Shares of Quantum Corp (NYSE:QTM) ended Friday session in red amid volatile trading. The shares closed down -0.014 points or -1.81% at $0.736 with 689,791 shares getting traded. Post opening the session at $0.76, the shares hit an intraday low of $0.73 and an intraday high of $0.78 and the price vacillated in this range throughout the day. The company has a market cap of $194.59 million and the numbers of outstanding shares have been calculated to be 269.20 million shares.
Quantum Corp (QTM) on Sept. 26, 2016 announced that two of Europe’s premier research institutions are using the company’s StorNext® workflow storage as the foundation for managing their growing data and enabling a range of scientific initiatives. GWDG — the computing center for the University of Göttingen and computing and IT competence center for the Max Planck Society — deployed StorNext-powered disk and tape systems in a multi-tier solution to meet its performance and access requirements for 7PB of data. Separately, the Max Planck Institute for Chemistry also turned to Quantum for an end-to-end storage and archive solution that would support greater collaboration and continuous access to an ever-expanding volume of data.
Shares of Globalstar, Inc. (NYSEMKT:GSAT) ended Friday session in red amid volatile trading. The shares closed down -0.03 points or -2.42% at $1.21 with 2,268,243 shares getting traded. Post opening the session at $1.26, the shares hit an intraday low of $1.18 and an intraday high of $1.26 and the price vacillated in this range throughout the day. The company has a market cap of $1.28 billion and the numbers of outstanding shares have been calculated to be 946.27 million shares.
On Sept. 28, 2016 Globalstar, Inc. (GSAT) and its partner, ADS-B Technologies, announced the completion of the NASA Langley Research Center research flight with the Cirrus SR22 Unmanned Aerial System (UAS) Surrogate designed to test the operation of the ADS-B Link Augmentation System (ALAS). Initial results indicated continuous communication between the aircraft and Globalstar’s satellite system with only brief interruptions during extreme maneuvering, which reconnected quickly.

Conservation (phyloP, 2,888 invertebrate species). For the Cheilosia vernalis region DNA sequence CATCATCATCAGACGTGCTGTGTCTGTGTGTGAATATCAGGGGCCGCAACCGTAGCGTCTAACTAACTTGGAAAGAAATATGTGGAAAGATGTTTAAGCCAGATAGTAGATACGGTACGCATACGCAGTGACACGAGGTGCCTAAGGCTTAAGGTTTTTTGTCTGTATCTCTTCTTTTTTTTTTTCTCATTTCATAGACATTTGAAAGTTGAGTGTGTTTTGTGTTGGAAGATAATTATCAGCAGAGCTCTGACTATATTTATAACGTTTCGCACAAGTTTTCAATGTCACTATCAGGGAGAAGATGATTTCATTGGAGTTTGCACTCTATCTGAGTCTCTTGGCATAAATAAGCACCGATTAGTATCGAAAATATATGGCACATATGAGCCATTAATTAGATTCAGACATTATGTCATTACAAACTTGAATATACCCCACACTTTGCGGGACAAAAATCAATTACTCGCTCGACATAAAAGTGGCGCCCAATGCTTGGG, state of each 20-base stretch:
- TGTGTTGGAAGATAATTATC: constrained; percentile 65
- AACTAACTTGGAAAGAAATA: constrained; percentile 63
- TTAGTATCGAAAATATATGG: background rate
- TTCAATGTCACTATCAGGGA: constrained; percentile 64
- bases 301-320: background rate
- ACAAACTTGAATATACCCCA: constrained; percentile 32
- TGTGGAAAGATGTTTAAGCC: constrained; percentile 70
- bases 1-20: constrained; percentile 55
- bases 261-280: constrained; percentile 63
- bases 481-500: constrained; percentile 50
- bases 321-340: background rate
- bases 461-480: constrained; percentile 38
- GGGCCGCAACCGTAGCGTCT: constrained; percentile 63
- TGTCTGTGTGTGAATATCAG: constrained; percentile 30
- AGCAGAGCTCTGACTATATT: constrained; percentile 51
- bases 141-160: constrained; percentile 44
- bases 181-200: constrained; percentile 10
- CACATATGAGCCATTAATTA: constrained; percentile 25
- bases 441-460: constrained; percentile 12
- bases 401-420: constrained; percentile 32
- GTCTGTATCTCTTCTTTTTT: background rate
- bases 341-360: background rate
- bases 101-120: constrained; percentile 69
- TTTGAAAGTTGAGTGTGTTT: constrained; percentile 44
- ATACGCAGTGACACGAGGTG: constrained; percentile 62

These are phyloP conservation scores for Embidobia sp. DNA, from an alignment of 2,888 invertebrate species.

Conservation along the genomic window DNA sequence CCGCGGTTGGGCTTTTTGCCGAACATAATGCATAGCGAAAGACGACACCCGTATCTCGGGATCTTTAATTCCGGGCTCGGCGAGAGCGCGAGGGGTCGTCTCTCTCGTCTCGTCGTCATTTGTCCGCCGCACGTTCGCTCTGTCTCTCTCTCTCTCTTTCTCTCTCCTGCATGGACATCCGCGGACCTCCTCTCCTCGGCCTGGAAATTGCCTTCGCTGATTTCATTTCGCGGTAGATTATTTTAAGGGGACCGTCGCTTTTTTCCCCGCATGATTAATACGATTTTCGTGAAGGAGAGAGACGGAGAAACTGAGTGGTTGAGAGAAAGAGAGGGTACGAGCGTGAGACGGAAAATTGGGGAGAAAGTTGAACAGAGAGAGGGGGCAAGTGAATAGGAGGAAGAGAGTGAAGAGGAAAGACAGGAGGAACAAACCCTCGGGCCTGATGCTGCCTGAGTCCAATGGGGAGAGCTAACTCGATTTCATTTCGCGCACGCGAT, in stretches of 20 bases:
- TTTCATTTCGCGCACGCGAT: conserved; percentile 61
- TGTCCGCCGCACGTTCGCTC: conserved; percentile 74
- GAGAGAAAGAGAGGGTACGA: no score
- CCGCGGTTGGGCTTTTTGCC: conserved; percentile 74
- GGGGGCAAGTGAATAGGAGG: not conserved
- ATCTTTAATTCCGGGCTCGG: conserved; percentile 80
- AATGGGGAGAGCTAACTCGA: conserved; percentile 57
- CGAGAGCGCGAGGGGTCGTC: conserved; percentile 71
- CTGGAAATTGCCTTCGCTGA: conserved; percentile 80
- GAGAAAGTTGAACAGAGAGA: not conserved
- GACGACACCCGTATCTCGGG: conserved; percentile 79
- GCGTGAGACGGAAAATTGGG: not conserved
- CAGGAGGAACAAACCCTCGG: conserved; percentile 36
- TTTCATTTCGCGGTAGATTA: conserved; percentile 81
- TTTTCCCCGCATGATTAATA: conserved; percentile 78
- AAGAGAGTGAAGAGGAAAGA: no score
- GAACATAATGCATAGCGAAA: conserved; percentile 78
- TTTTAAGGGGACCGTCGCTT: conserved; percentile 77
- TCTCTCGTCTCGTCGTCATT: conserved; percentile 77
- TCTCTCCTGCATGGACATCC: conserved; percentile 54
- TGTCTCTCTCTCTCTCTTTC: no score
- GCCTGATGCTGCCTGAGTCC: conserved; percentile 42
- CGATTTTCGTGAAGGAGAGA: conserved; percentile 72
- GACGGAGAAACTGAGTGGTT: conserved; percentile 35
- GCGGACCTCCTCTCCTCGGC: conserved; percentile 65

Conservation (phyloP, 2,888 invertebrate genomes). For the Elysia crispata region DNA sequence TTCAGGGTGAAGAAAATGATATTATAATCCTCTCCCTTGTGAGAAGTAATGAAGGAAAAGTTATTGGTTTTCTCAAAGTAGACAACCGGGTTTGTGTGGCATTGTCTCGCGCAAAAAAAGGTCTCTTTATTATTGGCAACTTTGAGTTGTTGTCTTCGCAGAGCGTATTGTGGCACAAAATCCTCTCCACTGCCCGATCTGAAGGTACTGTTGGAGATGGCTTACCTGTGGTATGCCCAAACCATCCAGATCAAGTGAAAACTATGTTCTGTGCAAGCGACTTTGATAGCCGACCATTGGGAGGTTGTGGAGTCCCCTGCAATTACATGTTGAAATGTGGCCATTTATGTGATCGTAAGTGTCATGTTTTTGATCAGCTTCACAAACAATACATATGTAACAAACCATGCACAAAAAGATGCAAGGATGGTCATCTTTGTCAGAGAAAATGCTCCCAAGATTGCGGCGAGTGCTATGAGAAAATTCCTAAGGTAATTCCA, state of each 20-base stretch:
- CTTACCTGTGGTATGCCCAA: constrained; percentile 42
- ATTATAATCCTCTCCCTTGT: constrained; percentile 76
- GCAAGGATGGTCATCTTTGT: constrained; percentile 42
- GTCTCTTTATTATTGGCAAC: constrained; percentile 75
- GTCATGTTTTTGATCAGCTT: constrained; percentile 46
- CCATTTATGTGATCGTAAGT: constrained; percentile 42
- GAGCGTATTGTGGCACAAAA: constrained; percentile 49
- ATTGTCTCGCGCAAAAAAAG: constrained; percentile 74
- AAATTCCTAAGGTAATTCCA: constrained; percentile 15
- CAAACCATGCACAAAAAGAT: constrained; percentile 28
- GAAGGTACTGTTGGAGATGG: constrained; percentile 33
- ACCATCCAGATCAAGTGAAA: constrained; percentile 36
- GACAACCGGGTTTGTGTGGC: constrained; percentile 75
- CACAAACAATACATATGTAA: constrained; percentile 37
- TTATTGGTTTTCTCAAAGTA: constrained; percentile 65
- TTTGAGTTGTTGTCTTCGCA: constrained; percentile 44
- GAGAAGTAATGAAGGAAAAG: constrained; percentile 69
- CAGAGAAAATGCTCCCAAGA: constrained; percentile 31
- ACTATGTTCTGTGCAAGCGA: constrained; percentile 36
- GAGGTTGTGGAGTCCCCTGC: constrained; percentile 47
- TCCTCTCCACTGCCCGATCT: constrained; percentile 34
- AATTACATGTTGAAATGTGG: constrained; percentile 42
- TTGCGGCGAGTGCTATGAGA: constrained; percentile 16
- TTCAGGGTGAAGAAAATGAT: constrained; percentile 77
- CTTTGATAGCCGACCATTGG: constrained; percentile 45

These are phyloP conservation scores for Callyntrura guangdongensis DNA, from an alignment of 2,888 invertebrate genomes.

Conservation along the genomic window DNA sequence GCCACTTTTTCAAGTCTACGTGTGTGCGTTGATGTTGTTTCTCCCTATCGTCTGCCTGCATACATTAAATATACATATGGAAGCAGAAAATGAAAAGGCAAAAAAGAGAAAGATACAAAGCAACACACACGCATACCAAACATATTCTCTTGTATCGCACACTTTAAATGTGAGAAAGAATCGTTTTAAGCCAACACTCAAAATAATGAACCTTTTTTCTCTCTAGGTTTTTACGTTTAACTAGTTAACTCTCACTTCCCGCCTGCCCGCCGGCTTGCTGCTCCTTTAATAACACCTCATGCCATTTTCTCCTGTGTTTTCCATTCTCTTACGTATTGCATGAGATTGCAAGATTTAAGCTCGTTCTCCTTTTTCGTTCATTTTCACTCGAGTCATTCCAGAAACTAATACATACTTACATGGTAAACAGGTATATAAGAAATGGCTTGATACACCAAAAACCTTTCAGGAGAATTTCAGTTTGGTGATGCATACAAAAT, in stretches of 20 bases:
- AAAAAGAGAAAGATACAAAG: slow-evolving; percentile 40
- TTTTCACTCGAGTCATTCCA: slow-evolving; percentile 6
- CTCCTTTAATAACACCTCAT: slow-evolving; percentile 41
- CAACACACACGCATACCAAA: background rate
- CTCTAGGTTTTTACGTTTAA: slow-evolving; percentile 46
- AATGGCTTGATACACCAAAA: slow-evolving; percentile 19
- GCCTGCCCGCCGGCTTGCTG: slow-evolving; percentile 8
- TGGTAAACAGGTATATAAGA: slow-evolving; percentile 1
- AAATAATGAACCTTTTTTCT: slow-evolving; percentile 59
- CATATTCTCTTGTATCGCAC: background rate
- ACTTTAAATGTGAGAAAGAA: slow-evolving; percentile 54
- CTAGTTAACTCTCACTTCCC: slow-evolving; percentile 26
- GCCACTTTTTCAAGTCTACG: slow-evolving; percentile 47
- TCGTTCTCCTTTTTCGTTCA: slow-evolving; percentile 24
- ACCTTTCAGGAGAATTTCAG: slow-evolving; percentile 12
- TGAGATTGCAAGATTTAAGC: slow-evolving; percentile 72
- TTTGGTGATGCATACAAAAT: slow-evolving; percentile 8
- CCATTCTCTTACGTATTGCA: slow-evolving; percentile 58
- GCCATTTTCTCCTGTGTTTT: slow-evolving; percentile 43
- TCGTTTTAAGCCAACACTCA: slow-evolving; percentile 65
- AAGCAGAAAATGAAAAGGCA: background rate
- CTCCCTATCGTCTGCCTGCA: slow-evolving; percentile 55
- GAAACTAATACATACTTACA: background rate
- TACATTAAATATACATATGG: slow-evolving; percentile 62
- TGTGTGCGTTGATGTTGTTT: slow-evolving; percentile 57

The Cirrus SR22 test flights focused on testing the ability of ALAS to continuously pass two-way data between the aircraft and NASA’s ground control station using remote control capabilities. The first of two 40 minute flights included extreme maneuvering with two 60 degree bank angle turns specifically designed to test the ALAS connection. The second flight produced similar results during a series of maneuvers involving heading and altitude changes.
“NASA not only demonstrated that ALAS could perform well in maneuvers, but also confirmed that complex data such as flight control commands and aircraft state and status could be passed to a controller over the same robust Globalstar link in real time,” said Skip Nelson, President of ADS-B Technologies. “This tells us that ALAS could provide a single, secure and potentially encrypted portal between the aircraft and the ground.”